Your browser is no longer supported. For the best experience of this website, please upgrade to a newer version or another browser.

Your browser appears to have cookies disabled. For the best experience of this website, please enable cookies in your browser

We'll assume we have your consent to use cookies, for example so you won't need to log in each time you visit our site.
Learn more

Take off overseas

With the experience of UK professionals now much sought after in emerging retail markets abroad, those bold enough to make the move will find more opportunities to quickly progress their career.

W ith emerging markets across Eastern Europe, Asia, the Middle East and South America expanding their retail operations, these countries are becoming increasingly hungry for the experience of UK fashion operators, meaning there is more opportunity for those seeking to climb the ladder overseas.

Fran Minogue, managing partner at executive search firm Heidrick & Struggles, says globalisation means there is increasing international movement.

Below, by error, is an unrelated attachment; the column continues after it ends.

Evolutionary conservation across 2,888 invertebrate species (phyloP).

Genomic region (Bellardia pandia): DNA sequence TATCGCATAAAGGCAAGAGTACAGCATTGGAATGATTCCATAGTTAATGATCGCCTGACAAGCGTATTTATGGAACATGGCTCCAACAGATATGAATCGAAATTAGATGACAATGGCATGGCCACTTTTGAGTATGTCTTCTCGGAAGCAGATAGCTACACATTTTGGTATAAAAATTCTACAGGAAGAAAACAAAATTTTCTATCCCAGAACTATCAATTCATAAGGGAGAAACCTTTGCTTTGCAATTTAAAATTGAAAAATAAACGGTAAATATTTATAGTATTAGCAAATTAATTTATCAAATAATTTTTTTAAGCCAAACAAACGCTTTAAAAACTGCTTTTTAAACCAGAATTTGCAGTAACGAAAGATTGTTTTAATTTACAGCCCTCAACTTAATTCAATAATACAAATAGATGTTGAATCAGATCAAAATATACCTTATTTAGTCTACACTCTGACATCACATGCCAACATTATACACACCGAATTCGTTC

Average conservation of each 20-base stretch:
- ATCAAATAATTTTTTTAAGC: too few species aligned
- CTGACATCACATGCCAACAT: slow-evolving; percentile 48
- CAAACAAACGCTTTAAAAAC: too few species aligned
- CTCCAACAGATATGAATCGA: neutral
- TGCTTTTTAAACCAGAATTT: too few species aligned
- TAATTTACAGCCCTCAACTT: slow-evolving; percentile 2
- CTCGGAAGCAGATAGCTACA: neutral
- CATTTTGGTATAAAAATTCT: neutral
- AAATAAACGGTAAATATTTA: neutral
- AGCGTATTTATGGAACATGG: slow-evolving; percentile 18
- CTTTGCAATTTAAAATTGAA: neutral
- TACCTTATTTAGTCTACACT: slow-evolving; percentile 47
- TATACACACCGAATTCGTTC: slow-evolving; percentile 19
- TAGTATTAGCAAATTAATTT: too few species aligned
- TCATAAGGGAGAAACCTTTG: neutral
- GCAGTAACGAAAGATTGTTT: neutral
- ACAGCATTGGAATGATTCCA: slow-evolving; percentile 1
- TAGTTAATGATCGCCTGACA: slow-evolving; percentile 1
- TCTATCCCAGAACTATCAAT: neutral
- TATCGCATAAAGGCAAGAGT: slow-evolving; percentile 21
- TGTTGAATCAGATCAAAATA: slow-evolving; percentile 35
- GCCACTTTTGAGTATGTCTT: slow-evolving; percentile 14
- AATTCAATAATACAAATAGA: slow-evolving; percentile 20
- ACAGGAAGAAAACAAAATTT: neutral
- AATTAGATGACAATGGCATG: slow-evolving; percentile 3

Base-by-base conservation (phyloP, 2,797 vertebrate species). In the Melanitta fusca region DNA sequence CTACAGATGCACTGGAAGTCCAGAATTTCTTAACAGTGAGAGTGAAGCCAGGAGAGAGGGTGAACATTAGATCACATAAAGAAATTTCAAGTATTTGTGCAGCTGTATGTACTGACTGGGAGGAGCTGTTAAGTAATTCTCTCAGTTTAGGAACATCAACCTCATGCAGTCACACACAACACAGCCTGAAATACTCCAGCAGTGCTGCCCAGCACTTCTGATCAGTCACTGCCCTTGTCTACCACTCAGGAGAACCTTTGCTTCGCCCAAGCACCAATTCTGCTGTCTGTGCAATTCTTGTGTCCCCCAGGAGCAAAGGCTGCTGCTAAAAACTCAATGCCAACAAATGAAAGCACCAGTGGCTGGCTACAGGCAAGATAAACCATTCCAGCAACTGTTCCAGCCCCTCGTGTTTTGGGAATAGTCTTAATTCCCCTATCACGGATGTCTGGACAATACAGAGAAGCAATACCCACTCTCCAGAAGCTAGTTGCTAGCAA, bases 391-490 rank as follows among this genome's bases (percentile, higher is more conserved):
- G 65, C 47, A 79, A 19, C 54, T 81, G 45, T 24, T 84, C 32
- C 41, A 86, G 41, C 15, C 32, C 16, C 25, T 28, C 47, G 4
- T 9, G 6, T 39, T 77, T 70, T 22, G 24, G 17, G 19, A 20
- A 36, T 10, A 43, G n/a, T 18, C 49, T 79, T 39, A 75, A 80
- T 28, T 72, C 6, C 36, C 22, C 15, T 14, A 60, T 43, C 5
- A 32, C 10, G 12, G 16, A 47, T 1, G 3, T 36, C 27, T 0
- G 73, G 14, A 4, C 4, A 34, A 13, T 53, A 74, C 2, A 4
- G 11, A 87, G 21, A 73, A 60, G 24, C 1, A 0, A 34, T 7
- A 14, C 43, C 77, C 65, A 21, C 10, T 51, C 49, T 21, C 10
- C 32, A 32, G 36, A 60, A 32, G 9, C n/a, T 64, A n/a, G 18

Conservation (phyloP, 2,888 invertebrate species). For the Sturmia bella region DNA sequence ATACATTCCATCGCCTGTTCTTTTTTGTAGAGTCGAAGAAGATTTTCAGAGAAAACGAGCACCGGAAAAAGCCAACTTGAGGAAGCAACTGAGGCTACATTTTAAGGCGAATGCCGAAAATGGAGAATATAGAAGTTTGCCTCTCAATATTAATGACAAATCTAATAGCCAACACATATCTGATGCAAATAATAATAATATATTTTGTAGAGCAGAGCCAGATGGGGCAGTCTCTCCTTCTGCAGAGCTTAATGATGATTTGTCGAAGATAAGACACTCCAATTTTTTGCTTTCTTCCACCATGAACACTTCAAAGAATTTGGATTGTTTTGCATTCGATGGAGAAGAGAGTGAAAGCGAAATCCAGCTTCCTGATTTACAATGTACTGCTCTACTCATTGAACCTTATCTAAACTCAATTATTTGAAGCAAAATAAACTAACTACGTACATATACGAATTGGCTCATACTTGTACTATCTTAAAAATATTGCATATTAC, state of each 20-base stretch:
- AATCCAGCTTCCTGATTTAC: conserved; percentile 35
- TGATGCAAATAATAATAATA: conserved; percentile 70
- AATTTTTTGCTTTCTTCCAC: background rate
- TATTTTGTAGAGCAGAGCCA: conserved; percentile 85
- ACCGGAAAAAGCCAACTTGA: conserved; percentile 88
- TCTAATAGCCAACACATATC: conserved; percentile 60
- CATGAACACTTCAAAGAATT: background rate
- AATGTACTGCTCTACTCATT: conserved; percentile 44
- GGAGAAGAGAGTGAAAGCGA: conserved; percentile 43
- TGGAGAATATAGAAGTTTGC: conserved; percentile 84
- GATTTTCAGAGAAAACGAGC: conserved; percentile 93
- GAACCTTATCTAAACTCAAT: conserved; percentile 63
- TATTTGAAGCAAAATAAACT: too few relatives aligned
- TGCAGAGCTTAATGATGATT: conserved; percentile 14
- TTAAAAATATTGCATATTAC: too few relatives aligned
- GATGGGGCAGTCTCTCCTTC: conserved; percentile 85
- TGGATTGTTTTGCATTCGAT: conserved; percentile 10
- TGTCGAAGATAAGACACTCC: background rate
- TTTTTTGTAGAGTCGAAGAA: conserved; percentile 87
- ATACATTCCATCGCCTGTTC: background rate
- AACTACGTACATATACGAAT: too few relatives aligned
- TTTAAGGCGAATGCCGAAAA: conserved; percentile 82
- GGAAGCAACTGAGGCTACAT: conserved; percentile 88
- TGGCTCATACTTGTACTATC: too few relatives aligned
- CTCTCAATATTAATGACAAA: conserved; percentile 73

“Everyone thinks they’ll go to the US, but it’s very hard to get a green card now,” she says. “In emerging markets like India and China, there’s great demand for UK workers because they don’t have the skills [there].” Minogue adds that UK merchandisers are some of the most skilled in Europe.

Moira Benigson, managing partner at executive search company MBS Group, says: “South Africa, the Middle East, Asia, particularly Thailand and China, are where the most opportunities are. Many countries have good ex-pat packages including paying for accommodation and kids’ schooling.”

Mary Anderson-Ford, director for retail at Whitepeak Group, says: “Opportunities for buyers and designers are in abundance [abroad]. The global view is that UK merchandisers, in London especially, which is the heartbeat of retailing in the UK, are in hot demand.” However, she warns about the difference in terminology of job descriptions: “In India, a merchandiser [works] in technical and production [roles], in the US a merchandiser is a buyer. Australia calls its merchandisers ‘planners’.”